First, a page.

• Mazda 3 sedan or hatchback (2014 or newer) / $8,700
• Chevrolet Volt (2014) / $10,500
• Subaru Impreza sedan or wagon (2015, 2018-2020) / $11,000
• Toyota Corolla hatchback (2019 or newer) / $18,700
• Honda Insight (2019 or newer) / $19,800
• Subaru Crosstrek (2018 or newer) / $19,900

Used Intermediate Cars
• Subaru Legacy (2013 or newer; built after August 2012) / $8,300
• Subaru Outback (2013 or newer; built after August 2012) / $8,800
• Volkswagen Passat (2015, 2017) / $10,400
• Mazda 6 (2014-19) / $10,800
• Toyota Prius V (2015-17) / $12,400
• Lincoln MKZ (2015 or newer) / $13,200
• Volvo S60 (2018) / $19,100
• Audi A6 (2016-19) / $19,400

Great Used Cars
• Toyota Avalon (2015 or newer) / $15,700
• Hyundai Genesis (2016) / $18,100

Used Small SUVs
• Mazda CX-5 (2014 or newer; built after October 2013) / $10,200
• Honda CR-V (2015 or newer) / $14,900
• Chevrolet Equinox (2017) / $15,600
• GMC Terrain (2017) / $16,000
• Hyundai Kona (2018, 2021) / $18,100
• Mazda CX-3 (2019) / $19,200
• Volvo XC60 (2017) / $19,400

Used Midsize SUVs
• Ford Edge (2015, 2020; built after May 2015) / $12,900
• Nissan Murano (2015 or newer) / $14,700
• Lexus NX (2015 or newer) / $16,700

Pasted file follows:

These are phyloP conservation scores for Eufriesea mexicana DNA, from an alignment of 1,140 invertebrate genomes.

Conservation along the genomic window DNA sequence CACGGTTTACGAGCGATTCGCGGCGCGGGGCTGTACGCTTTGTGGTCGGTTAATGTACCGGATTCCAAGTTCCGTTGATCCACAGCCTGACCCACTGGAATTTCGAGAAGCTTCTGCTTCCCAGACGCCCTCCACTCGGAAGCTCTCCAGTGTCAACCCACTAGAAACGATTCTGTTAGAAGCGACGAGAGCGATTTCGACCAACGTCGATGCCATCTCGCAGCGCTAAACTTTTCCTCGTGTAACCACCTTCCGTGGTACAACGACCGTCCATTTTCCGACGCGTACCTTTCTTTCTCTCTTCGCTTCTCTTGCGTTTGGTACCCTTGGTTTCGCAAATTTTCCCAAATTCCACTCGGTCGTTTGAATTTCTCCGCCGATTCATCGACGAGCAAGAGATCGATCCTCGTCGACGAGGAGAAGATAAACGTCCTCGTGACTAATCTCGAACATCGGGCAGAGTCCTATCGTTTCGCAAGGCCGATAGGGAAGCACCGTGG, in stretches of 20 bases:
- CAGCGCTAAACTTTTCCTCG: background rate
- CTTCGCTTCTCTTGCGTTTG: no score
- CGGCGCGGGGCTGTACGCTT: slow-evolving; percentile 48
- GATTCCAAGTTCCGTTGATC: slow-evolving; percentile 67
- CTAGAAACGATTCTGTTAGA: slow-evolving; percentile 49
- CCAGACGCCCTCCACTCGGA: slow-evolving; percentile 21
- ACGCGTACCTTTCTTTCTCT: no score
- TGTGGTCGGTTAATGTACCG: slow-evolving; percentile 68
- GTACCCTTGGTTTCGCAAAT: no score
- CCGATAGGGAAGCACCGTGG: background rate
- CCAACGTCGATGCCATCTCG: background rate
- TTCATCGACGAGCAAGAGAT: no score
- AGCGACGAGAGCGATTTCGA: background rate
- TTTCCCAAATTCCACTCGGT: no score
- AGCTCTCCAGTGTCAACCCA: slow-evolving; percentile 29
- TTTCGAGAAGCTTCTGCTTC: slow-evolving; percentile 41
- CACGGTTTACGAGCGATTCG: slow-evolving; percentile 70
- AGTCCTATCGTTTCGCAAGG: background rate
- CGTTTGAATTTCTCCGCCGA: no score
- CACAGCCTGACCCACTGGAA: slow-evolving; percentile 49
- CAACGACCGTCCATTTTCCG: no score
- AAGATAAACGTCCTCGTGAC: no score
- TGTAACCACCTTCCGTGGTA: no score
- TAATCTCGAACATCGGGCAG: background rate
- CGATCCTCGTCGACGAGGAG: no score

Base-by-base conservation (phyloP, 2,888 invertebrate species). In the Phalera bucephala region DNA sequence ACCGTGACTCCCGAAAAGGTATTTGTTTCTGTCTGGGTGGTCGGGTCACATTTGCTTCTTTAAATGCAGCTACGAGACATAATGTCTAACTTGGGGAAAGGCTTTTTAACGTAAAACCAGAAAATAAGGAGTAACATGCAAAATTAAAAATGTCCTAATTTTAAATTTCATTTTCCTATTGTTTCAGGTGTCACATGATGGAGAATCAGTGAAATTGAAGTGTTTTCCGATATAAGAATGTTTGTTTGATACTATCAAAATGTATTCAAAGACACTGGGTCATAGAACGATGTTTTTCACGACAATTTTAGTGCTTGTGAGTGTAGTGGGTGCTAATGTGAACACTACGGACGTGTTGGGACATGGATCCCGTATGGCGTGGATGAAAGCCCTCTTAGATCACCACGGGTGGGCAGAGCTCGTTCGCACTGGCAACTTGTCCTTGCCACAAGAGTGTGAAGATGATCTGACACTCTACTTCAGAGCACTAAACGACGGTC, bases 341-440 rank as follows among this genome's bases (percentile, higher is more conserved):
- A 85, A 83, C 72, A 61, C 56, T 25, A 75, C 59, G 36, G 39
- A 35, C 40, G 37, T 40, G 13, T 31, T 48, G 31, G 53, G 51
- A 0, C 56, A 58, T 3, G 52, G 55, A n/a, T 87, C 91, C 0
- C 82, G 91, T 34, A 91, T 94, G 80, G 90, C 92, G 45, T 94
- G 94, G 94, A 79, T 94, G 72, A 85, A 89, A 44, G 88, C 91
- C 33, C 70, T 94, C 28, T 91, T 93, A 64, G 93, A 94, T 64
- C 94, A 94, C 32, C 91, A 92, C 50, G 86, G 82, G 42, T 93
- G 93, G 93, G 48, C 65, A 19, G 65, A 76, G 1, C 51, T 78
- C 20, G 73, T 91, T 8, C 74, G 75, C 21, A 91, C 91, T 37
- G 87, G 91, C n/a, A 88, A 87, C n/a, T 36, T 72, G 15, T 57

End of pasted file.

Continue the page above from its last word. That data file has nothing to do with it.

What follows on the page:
• Hyundai Santa Fe (2017-19, built after March 2016) / $17,800
• Toyota Highlander (2014 or newer) / $17,800

Used Minivans
• Toyota Sienna (2015-18) / $14,700
• Kia Sedona (2017) / $15,200
• Honda Odyssey (2017, 2020 or newer) / $17,100

GOOD CHOICE OF USED CARS FOR TEENS

(Please note more accurate reliability ratings by research year by year)

Small used cars
• Mazda 3 sedan or hatchback (2011-13; built after December 2010) / $6,000
Honda Civic Sedan (2012-15, 2019 or newer) / $7,100
• Toyota Prius (2011 or newer) / $8,100
• Chevrolet Volt (2013) / $8,800
• Toyota Corolla sedan (2014 or newer) / $10,900
• Lexus CT200h (2012-13) / $11,100

Used Intermediate Cars
• Toyota Prius V (2012-14) / $8,500
• Toyota Camry (2012 or newer) / $9,400
Honda Accord Sedan (2012 or newer) or Coupe (2013 or newer) / $9,900
• Volkswagen Jetta (2016) $10,900
• Ford Fusion (2015, 2018) / $12,200
• BMW 3 Series Sedan (2016) / $14,500
• Nissan Altima (2017, 2020) / $14,700

Great Used Cars
• Ford Taurus (2011) / $6,300
• Hyundai Genesis (2011) / $6,900
• Toyota Avalon (2011-14) / $9,400

Used Small SUVs
• Nissan Rogue (2014-20) / $11,000

And finally…

For a more detailed breakdown of the data, please visit the CR website. Note that while access to some information requires a CR membership, the potential savings make it negligible in comparison when finding the latest information to aid your car buying search.

For additional articles on buying new or used cars, here are a few selected articles for your consideration:

• Beat the dealerships at their own game with this car contract loophole

• Consumer Reports recommends this important negotiation point to focus on when buying a new car

• Red Flag used car dealers don’t want buyers to know

Timothy Boyer is a Cincinnati-based automotive reporter for Torque News. Experienced in early car restorations, he regularly restores older vehicles with engine modifications for better performance. Follow Tim on Twitter at @TimBoyerWrites for daily news on new and used vehicles.

Image source: Pexels